This week: Spring 1993. I was 11.
Middle school haunts many of us, I imagine. But there's a particular moment that haunts me more frequently than others, because the very emotion of that interaction washes over me every time I go to a conference for work, like last week's Calvin Festival. I've been traveling a lot since getting back into book acquisitions last fall, and these events where my goal is to mix and mingle and meet potential authors are an introvert's nightmare.
Beyond the feeling of "please get me away from all these people and back to the isolation of my hotel room!" is the feeling of social awkwardness that plagues me. And a single moment from a sixth grade skating party replays in my mind as I navigate those crowds of strangers.
"Who'd you come with?"
This question was posed to me by a cooler classmate as we hung around the perimeter of our local rollerskating rink, Champs Rollerdrome. The walls were lined with carpet to ease the pain of impact for less skilled skaters, and above the carpeted portion were oversized pennants featuring the names of many area middle schools. (Champs knew its role as a "safe" drop-off spot for preteens who longed to socialize away from parents' watchful eyes.) I don't remember if our school was featured on one of those neon pennants, but I know there was one with the name of the private school to which I would transfer a blessed sixteen months later—a smaller school, at which a quiet, dorky girl like me could still end up as class president and editor of the yearbook.
|My 8th birthday party at Champs. Amazingly, my experiences there could get more awkward than that super-eighties crimped side ponytail.|
It was a birthday party for two or three classmates, one of whom I'd been in Brownies with years before and saw fit to invite me even though my place on the social ladder of sixth grade society was a few rungs below her, and even further below her co-birthday-girls.
"Who'd you come with?" another girl asked me.
"Jenny invited me," I said.
"No, who'd you ride here with?"
"My parents brought me," I said, suddenly realizing that apparently it wasn't enough to be included on a guest list. If you really fit in, you would have met up with other friends beforehand and been dropped off together by one kid's parent.
Who makes these rules?
My sense of awkwardness and not-belonging reached a whole new level after that conversation. What a strange society that sees making out on a carpeted bench by a carpeted wall, surrounded by staring classmates (as one girl and boy did, later in the party) less a source of oddity than arriving alone to the party? (I can still picture that girl, with her permed, dirty-blond hair, opening her eyes to see the circle of gawkers while she sucked face with that boy.)
Silly as it is, that question, "Who'd you come with?" runs on repeat in my head whenever 32-year-old, professional me navigates the down time between plenaries and breakout sessions at any conference where pastors, Christian writers, angsty ex-fundamentalists—anyone who might make a good author for us—gather. People walk and chat in groups of two or three, and I wonder if I'm the only one who came to the conference alone. Probably not, but could be. Pastors have colleagues that benefit from the same continuing ed events they do. Maybe they caravan and carpool to the convention center or church hosting the conference. Last week's Festival of Faith and Writing draws many non-professional writers and avid readers, friends who make a getaway of coming to hear poetry readings and insights for getting that novel you've secretly been working on for twenty years out of the drawer and into the hands of an editor who doesn't care that you don't have a platform. (Platform doesn't matter as much in fiction, after all.)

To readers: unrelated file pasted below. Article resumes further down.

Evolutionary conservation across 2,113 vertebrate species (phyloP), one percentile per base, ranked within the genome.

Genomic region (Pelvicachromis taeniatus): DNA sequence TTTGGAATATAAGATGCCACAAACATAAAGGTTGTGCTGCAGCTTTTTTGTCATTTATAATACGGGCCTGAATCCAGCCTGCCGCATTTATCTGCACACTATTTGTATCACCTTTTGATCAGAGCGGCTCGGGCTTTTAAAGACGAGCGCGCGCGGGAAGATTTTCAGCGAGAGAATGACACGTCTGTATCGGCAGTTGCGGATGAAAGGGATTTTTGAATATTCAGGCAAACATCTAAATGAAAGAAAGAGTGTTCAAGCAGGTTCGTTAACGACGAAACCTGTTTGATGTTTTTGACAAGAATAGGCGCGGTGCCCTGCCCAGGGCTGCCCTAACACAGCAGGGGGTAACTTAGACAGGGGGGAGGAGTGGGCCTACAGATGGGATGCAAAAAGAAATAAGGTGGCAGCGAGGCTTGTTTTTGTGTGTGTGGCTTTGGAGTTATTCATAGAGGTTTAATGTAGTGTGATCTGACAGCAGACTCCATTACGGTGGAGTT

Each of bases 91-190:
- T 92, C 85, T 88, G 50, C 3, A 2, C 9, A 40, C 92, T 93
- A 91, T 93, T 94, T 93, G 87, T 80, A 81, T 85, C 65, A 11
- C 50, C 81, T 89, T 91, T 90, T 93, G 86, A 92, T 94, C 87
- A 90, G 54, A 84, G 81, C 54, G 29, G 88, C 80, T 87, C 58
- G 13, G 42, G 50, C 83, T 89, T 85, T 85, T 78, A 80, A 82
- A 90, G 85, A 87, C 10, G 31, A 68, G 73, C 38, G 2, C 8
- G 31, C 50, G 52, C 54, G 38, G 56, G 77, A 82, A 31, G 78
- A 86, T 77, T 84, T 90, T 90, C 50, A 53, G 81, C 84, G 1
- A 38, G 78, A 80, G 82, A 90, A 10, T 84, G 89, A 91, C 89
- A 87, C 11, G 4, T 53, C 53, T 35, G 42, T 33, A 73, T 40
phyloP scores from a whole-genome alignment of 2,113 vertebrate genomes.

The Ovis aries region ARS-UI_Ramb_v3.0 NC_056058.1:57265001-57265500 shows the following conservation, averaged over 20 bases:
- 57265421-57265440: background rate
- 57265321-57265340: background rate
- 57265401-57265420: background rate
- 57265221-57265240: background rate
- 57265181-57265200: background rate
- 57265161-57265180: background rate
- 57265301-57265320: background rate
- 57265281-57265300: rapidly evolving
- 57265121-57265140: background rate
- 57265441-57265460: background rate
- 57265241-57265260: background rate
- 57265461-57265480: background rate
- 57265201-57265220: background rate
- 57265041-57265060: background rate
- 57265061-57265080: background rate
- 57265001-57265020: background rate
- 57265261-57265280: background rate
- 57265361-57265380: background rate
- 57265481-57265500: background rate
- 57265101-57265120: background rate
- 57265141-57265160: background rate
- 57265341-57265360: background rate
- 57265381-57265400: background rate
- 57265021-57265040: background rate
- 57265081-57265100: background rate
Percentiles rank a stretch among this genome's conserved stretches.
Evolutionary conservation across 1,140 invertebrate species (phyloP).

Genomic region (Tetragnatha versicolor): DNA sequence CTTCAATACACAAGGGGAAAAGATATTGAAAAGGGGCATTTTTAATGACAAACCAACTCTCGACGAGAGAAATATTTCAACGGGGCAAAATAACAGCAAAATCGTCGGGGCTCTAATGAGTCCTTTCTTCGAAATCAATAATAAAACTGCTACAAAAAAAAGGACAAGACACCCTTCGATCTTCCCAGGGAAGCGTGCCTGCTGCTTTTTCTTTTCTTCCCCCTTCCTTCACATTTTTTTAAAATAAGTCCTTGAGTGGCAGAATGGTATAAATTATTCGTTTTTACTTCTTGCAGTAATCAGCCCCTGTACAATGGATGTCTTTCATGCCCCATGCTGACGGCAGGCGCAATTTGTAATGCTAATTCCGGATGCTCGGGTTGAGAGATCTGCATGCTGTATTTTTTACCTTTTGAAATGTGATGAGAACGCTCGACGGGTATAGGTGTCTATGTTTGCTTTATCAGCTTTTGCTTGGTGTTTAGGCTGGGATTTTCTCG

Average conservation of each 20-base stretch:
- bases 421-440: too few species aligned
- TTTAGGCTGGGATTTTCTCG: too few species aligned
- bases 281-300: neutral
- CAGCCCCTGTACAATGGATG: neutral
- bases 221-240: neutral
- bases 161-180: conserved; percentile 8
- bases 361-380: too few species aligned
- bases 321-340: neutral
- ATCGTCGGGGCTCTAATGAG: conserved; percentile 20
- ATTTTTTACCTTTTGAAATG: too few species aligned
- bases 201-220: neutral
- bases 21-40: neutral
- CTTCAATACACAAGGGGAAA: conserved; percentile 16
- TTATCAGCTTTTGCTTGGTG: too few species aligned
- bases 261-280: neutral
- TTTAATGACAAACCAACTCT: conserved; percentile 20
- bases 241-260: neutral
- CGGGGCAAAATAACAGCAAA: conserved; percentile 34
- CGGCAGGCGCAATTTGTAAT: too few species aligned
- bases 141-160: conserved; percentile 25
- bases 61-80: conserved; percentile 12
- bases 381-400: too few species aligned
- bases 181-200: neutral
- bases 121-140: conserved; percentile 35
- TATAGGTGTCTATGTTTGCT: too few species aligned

Anne Lamott delivered one of the plenaries last week, and referred to a "toxic self-consciousness" from which many of us suffer, comparing our insides to everyone else's outsides. She called out the two uninvited voices in her head: one that says "You're so much better than everyone else," and the other that says "You are a total loser." (After all, self-consciousness is a double-edged sword. Insecurity and superiority are not mutually exclusive.) Her advice was to acknowledge those unwanted guests and move on with a simple, "Thank you for sharing." Those voices don't need to be considered the truth.
"You look so cute today in your new dress, Jessica. You're so much more put-together than that lady in her mom jeans and fanny pack."
"Thank you for sharing. The Gap outlet clearance rack has some good finds, and I'm sure that lady is comfortable and well-equipped."
"You look hopelessly awkward standing there, twiddling your thumbs, waiting to talk to that speaker. Everybody must be thinking what a dork you are."
"Thank you for sharing. I'm doing my job, and there's a long line. Everybody else is probably more worried about what people are thinking of them than about whether I have self-confidence and an active social life."
I fake confidence and even extroversion fairly well, people tell me. But inside, I'm not too much different than that awkward sixth-grade girl being informed of yet another thing to feel awkward about.
"Who'd you come with?"
Just the voices in my head. But don't worry. I'm learning how to shut them up.